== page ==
For this purpose, 'emergency' is defined as a situation or impending situation that:

  • constitutes a danger of major proportions that could result in serious harm to persons or substantial damage to property; and
  • is caused by:
    • forces of nature;
    • a disease or other health risk;
    • an accident or action whether intentional or otherwise; or
    • a situation in which a search and rescue operation takes place.

The Ministry of Labour could prescribe additional reasons in the future; however, these are the only exceptions set out in the Employment Standards Act at present.

Employees who refuse an employer's request or demand to work or be on call must notify the employer of the refusal as soon as possible.

Shift cancellation

From 2019 an employer will also have to pay employees wages equal to their regular rate for three hours' work if it cancels their scheduled day of work or on-call period within 48 hours before the time that they were due to commence working or being on call.

'Cancellation' means that the entire scheduled day of work or on-call period is cancelled, but does not include the shortening or extending of a shift.

The shift cancellation provisions will not apply if the employer cannot provide work for the employee because of:

  • fire;
  • lightning;
  • power failure;
  • storms;
  • similar causes beyond the employer's control that result in the cessation of work; or
  • weather-related reasons if the nature of the work is weather-dependent.

Collective agreements

If a collective agreement that is in effect on January 1 2019 conflicts with the new Employment Standards Act with respect to scheduling (ie, payment for being on call, the ability to refuse to work on a scheduled day off or shift cancellation), the collective agreement will prevail in the short term, until the earlier of the date on which the collective agreement expires or January 1 2020.

No pyramiding of entitlements

There is some good news for employers – an employee's entitlement in respect of one scheduled day of work or scheduled on-call period will be limited to three hours' payment. Employees will not be able to trigger an entitlement to three hours' pay multiple times under the above provisions.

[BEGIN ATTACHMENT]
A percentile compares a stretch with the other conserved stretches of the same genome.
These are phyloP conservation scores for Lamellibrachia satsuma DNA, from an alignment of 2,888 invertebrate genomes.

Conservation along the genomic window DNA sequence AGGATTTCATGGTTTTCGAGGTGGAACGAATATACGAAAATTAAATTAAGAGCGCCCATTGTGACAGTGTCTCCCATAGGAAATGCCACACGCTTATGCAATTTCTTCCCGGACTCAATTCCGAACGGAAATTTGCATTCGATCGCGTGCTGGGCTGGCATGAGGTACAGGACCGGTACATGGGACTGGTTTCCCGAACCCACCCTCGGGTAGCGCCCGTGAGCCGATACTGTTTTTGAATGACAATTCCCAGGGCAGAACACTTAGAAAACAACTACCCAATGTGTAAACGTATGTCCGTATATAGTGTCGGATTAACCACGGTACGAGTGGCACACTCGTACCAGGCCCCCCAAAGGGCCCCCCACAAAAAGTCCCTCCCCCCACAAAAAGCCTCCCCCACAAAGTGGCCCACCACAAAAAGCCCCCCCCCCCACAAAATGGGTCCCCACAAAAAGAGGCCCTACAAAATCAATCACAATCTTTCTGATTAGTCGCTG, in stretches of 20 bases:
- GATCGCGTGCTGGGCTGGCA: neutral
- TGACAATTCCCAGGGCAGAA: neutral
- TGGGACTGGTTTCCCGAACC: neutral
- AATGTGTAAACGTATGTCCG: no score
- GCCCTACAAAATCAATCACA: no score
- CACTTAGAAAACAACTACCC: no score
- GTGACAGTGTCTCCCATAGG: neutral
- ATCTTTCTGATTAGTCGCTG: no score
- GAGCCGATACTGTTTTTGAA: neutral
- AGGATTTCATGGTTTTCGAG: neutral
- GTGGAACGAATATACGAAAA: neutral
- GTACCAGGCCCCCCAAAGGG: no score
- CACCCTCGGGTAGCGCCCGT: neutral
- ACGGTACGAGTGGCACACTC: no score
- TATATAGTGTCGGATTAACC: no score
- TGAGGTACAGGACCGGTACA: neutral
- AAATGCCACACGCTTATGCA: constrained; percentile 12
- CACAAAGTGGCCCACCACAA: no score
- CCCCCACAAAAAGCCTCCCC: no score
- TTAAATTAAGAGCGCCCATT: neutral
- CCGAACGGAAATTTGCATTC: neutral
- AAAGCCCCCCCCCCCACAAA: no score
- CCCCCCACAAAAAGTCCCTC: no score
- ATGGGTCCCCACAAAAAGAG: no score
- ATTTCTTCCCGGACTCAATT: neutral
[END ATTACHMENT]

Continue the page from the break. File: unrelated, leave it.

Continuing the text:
Requests for changes in work schedule or location

Finally, from 2019 employees who have been employed for a period of three months or more will be able to submit a request to the employer to change their schedule or work location.

An employer that receives this type of request must discuss it with the employee and notify him or her of its decision with respect to the request within a reasonable period after receiving it. The Employment Standards Act provides no guidance on what is considered a reasonable period.

Where the employer grants the employee's request, the notification advising the employee that the request has been granted must include the date on which the changes will take effect and the duration of the changes. If the employer denies the request, the notification advising the employee that the request has been denied must include the reasons for the denial.

Be prepared

January 1 2019 will soon be here. Therefore, employers should review their policies and pay practices to determine what changes (if any) must be made and for which employees.

Employers should also ensure that managers are aware of:

  • the three-hour rule;
  • the minimum on-call pay rule;
  • the cancellation of work or on-call assignment rule; and
  • an employee's right to refuse work without 96 hours' advance notice.

Employers should also develop a protocol to deal with employees' requests for changes to their schedule or work location. Do policy documents need to be revised? What factors will be considered? What will the response look like? Can standardised forms be created?

Although employers are dealing with other changes required by Bill 148, there is time to get a jump start on the scheduling and hours-of-work changes.

For further information on this topic please contact Karen Sargeant at Fasken's Toronto office by telephone (+1 416 366 8381) or email (ksargeant@fasken.com). Alternatively, contact Megan Beal at Fasken's Ottawa office by telephone (+1 613 236 3882) or email (mbeal@fasken.com). The Fasken website can be accessed at www.fasken.com.

This article was first published by the International Law Office, a premium online legal update service for major companies and law firms worldwide. Register for a free subscription.